What I love about IT people is their unfailing logic when it comes to naming their business or branding. There are over 300 trade marks which have ‘logic’ in them; the vast majority being IT focused businesses.
There are 68 who have been unimaginative enough to use ‘information technology’ in their marks. How a French company managed to register ‘Information Technology for Finance’ I do not know and frankly beggars belief.
The purpose of any trade mark is to identify your business to customers and potential customers, and for them to associate it with the goods or services they want (and also of the quality they want). Standing out from the crowd is part of that. But there is also a balance to be had in letting customers know, through the brand, either what the goods/services are about, or the company itself. There is, therefore, a temptation to veer towards the descriptive in branding so that it ‘does exactly what is says on the tin’ (yes, that is registered but only after a lot of use because it’s a slogan).
The conundrum for small businesses or individuals, particularly in IT, is whether it is worth the time and expense in applying for a mark, and if so, what type: national, Community Trade Mark (‘CTM’) – which covers the entirety of the EU, or an even wider geographical spread? That depends on where your customers are. If your business is local, a UK national mark is probably as far as you need to go. Trading in Europe may mean you might want to have the protection of a CTM.
What a trade mark enables a proprietor to do is stop another business from using the same mark or a similar one likely to cause confusion, in the same trade or in one similar to it. A veritable ‘keep off the grass’ notice, which has the backing of statute, rather than just an angry groundsman flailing his arms around at you.
Another aspect where small businesses or start-ups often get in wrong is the extent of the scope of the specification for a trade mark. Certainly cover what your business is actually about, but consider carefully areas you might move into. Be wary, though, of going too far. If you fail to use genuinely the mark for a range of goods/services for which it is registered, after five years a competitor could seek to have the mark removed for non-use. So if you do not actively seek customers, or protect the market you built up under the mark, you might lose it for some or all of the goods/services it is registered for. The recent case involving the CTM ‘SOFA WORKSHOP’ neatly illustrates the dangers of choosing a descriptive mark, and extending too far beyond the shores within which you trade (the mark was revoked because there was no evidence of genuine use in more than one Member State – they could only show it being used in the UK – it was descriptive, and had not acquired any distinctiveness through use).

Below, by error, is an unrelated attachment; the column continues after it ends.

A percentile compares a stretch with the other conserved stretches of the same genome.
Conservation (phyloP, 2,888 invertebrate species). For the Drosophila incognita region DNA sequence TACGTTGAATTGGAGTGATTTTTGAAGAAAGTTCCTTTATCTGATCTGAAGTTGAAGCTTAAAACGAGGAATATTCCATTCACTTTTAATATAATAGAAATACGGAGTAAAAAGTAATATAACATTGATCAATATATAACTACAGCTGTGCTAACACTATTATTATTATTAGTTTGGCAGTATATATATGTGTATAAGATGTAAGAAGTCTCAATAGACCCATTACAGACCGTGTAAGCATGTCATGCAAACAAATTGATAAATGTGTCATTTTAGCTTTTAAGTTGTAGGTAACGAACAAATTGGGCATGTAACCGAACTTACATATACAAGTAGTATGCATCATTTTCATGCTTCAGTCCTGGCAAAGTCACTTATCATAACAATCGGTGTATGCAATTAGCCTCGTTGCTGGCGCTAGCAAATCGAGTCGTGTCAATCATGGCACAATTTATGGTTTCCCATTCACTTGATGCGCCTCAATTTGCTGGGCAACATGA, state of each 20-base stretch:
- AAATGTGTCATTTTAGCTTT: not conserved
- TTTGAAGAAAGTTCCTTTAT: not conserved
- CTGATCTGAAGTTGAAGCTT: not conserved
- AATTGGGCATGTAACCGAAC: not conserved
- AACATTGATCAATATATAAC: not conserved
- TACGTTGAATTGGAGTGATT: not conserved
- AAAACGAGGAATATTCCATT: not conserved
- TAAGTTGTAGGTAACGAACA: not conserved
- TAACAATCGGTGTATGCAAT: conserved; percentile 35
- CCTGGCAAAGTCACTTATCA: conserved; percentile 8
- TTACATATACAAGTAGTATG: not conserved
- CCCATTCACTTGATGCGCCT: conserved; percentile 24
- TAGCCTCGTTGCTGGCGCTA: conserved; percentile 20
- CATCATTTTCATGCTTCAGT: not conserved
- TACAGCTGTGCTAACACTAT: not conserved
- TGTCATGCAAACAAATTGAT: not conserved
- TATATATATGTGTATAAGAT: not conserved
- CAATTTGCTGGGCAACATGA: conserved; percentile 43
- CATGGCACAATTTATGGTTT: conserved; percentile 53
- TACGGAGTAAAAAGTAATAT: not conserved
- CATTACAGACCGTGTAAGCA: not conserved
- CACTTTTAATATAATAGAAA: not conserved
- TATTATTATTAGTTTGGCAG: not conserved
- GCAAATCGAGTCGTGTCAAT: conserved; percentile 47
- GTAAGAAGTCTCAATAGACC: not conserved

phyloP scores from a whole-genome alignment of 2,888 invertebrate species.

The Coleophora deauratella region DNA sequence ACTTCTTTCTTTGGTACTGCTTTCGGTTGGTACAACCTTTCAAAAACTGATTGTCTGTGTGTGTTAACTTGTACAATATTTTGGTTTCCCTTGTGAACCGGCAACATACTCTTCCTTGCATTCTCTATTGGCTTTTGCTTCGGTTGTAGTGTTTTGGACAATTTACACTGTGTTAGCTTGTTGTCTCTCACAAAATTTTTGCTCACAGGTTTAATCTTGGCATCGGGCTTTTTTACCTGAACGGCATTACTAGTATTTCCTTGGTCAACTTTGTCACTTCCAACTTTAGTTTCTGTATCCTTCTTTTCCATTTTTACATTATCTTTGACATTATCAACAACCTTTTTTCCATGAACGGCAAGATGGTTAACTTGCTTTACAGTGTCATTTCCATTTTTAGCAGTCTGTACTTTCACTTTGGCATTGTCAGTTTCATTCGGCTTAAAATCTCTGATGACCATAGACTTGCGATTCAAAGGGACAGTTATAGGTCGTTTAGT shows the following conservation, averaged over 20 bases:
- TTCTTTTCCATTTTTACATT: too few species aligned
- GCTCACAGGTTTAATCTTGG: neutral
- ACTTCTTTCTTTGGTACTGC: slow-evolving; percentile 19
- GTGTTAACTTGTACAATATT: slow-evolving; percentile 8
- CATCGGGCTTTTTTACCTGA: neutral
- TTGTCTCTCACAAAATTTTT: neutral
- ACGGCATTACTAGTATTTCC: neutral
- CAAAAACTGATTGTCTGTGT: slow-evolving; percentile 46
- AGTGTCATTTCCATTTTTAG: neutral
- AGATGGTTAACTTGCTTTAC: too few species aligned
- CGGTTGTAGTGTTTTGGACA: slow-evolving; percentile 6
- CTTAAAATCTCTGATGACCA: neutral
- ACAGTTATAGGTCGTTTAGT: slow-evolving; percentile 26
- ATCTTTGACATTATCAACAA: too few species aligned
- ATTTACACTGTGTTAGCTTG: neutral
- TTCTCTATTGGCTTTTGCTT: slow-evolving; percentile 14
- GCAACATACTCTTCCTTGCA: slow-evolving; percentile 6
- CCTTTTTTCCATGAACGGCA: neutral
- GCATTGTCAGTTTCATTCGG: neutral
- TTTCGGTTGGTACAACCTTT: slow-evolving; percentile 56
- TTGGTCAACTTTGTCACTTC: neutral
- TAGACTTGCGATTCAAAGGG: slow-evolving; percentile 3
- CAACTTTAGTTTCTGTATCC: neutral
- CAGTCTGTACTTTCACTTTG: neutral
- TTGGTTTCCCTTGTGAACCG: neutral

On the plus side, the victory of Thomas Pink to protect their ‘PINK’ registration against Victoria’s Secret, requiring the latter to settle at some cost and suitably rebrand, shows the significance of having trade mark protection. That will have cost Victoria’s Secret a bob or two!
While I might be accused of ‘you would say that wouldn’t you, you’re in the business’, I strongly believe a company needs to protect itself from competitors who sail too close to another’s boat and take their wind. A trade mark helps. I’m willing to bet that many of you will have experienced, or know of someone in the IT business, who has suffered confusion of some type or another, because of names of companies being too close. Unless they had a trade mark which (unlike the French one above) is enforceable, they have to rely on passing off. That is messy, difficult and costly.
Waving a registered trade mark around early on in a potential dispute, will often mean the competitor changing their name or mark. Having one also helps in raising complaints with the Company Names Tribunal, seeking to have the offending company name removed from the register.
- It’s better to have a registered trade mark than not;
- Choose one that alludes to the goods/services rather than being completely descriptive of them;
- Consider having a logo, which speaks all languages;
- Don’t over-reach yourself in respect of the extent of the goods/services you are seeking protection for;
- Consider whether you need protection in territories other than in the UK, in which case a CTM or more may be necessary;
- Always use the mark as registered for the goods/services covered and do so in a way that creates a market for your business or else seeks to keep it going; and
- Getting a registration is one thing, using it to protect your business is another – make sure it’s worth having so you can police it.
And finally, just a word to the wise, don’t you try and be clever and use a company name that is too close to one of your competitors: you may, like Victoria’s Secret, just end up being very pink in the face!
Paul Harris, Intellectual Property Litigation Partner at Pillsbury Law